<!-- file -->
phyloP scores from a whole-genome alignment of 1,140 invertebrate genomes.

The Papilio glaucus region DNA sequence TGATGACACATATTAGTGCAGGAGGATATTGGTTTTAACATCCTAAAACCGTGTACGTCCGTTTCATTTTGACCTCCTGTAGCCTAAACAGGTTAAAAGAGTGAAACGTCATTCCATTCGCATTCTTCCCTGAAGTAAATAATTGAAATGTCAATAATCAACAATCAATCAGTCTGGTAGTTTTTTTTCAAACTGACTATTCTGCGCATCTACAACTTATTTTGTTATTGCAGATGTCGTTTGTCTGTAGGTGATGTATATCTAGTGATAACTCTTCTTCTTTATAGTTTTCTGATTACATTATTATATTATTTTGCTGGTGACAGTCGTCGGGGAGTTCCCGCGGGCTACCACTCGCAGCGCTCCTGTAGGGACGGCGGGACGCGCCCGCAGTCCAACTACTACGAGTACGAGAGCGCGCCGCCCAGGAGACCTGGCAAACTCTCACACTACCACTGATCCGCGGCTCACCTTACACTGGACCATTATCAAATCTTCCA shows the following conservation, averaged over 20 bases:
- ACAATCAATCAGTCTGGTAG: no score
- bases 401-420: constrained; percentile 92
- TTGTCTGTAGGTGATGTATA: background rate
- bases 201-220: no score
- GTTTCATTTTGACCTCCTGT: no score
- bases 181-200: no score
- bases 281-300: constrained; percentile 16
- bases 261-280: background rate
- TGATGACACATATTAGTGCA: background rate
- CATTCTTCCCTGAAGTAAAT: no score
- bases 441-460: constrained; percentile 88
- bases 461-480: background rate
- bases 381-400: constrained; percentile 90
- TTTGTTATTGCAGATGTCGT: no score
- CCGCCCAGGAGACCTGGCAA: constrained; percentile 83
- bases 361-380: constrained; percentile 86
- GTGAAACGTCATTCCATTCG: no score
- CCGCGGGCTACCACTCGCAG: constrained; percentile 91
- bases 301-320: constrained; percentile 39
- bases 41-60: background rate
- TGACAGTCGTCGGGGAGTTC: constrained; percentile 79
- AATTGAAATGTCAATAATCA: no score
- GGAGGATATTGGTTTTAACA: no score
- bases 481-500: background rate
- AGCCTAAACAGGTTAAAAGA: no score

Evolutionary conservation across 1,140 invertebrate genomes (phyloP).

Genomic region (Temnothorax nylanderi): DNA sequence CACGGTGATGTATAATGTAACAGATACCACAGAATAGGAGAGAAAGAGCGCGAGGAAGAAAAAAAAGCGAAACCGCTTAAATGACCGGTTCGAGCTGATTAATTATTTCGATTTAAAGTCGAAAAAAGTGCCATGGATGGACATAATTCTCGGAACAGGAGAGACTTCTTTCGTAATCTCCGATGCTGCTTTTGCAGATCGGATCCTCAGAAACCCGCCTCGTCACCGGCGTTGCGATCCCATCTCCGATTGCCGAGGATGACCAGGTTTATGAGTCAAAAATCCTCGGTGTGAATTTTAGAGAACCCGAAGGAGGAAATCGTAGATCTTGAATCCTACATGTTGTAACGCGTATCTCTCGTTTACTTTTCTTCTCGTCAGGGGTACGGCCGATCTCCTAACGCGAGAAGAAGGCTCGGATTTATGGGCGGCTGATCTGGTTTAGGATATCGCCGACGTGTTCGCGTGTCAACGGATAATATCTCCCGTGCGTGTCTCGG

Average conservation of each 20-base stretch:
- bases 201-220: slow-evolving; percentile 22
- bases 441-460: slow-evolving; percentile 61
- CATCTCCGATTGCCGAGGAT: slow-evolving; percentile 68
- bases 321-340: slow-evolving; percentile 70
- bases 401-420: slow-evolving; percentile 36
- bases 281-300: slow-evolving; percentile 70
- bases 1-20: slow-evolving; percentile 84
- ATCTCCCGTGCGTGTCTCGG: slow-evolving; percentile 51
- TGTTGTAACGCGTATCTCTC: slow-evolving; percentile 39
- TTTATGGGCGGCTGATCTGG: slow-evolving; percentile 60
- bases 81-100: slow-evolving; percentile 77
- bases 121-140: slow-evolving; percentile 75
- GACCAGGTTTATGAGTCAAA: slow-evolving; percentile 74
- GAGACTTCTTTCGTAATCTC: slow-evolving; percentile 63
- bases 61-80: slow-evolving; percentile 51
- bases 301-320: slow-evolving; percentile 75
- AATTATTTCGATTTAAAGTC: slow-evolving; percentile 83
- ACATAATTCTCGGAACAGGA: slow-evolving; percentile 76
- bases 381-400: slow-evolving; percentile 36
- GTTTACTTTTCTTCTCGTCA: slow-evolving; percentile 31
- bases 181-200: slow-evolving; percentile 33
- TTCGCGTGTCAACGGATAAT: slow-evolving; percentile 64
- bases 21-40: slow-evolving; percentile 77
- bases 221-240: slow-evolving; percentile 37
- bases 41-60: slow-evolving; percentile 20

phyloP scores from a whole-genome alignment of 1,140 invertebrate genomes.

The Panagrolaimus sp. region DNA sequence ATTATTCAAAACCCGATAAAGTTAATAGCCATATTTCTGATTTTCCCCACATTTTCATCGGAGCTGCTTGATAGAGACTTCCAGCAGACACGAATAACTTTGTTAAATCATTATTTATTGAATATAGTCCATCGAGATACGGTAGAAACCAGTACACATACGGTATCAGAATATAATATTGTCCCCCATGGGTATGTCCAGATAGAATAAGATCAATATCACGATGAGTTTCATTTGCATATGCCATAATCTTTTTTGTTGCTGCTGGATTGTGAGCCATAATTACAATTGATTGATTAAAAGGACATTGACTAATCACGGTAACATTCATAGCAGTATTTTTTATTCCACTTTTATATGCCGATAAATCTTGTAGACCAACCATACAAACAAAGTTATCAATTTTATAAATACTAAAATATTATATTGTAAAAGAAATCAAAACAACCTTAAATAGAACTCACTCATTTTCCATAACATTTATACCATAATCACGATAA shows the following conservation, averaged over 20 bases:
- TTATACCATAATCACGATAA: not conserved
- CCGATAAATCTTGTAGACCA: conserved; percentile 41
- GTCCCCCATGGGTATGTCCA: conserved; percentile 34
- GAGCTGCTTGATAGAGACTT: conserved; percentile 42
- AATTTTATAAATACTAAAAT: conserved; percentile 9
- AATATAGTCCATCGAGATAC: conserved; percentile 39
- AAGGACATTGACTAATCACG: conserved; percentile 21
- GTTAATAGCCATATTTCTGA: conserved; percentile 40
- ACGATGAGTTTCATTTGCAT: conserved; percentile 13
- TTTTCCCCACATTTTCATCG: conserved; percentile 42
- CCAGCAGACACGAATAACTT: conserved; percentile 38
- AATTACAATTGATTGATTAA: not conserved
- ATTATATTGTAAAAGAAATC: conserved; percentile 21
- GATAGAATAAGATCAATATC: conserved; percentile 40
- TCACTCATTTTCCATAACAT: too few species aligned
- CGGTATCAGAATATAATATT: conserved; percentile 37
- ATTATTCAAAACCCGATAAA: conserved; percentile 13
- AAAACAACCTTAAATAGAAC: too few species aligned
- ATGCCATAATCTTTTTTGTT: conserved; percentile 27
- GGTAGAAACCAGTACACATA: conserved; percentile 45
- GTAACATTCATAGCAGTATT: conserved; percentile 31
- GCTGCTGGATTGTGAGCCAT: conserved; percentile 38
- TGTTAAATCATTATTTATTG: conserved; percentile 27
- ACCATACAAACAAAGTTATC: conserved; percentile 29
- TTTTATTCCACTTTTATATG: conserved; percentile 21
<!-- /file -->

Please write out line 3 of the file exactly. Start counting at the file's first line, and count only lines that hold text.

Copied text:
- ACAATCAATCAGTCTGGTAG: no score